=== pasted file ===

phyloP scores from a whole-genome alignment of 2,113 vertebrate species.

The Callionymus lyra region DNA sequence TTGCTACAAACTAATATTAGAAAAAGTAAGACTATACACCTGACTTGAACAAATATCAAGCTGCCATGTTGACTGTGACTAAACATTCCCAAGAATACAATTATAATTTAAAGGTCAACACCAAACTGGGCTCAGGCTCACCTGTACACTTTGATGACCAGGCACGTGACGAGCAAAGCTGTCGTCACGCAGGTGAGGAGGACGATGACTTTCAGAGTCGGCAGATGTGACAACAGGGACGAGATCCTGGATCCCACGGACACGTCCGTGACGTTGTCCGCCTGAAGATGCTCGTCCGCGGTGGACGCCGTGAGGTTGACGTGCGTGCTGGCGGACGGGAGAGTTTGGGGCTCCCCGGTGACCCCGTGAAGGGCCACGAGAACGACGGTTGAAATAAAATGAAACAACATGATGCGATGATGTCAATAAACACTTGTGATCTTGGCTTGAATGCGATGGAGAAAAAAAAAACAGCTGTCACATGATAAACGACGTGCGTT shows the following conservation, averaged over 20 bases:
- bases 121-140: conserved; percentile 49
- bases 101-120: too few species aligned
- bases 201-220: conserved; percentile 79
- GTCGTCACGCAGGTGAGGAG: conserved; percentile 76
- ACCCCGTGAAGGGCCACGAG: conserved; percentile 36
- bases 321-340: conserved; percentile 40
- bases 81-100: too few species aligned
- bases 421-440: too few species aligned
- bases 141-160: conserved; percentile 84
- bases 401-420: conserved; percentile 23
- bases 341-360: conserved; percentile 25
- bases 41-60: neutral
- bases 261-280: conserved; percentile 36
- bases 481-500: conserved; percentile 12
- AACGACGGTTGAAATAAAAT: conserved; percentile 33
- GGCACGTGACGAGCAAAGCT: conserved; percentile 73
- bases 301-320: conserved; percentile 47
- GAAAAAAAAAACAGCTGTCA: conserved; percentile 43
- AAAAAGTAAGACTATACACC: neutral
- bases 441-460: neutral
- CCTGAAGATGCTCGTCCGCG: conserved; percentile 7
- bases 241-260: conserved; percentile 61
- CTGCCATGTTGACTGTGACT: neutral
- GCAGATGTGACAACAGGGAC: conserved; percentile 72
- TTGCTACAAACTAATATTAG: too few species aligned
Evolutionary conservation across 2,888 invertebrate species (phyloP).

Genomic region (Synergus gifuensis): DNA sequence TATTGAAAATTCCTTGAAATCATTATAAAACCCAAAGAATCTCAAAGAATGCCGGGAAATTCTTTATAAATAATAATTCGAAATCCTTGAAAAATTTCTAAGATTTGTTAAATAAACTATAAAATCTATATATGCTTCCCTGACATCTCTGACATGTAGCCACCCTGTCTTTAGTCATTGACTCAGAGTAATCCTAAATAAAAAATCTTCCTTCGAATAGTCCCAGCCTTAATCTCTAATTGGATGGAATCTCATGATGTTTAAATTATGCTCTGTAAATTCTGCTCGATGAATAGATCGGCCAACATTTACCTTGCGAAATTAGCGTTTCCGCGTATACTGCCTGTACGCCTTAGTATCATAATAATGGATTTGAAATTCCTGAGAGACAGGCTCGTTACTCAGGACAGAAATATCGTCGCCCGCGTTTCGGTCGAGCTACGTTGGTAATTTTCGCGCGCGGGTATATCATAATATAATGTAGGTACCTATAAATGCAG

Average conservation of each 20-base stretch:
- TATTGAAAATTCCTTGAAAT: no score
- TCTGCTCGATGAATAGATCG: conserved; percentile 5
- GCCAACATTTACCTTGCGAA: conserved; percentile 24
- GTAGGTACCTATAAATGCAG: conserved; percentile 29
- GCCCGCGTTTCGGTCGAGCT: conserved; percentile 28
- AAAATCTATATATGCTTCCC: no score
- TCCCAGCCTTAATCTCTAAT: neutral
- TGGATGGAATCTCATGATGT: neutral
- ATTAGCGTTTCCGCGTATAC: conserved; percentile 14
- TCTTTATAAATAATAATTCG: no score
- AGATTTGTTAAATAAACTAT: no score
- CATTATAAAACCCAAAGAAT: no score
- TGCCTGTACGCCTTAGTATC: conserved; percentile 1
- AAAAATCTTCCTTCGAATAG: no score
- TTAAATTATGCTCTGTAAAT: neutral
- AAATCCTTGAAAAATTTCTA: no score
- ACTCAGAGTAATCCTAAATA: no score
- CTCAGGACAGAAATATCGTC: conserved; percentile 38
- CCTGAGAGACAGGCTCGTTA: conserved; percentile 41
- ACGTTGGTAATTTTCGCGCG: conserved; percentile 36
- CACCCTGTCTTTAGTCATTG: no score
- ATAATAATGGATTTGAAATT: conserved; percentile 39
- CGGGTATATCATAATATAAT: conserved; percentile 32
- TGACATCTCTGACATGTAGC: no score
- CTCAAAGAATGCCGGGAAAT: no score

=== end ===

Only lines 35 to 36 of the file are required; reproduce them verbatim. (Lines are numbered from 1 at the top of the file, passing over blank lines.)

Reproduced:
- GCCCGCGTTTCGGTCGAGCT: conserved; percentile 28
- AAAATCTATATATGCTTCCC: no score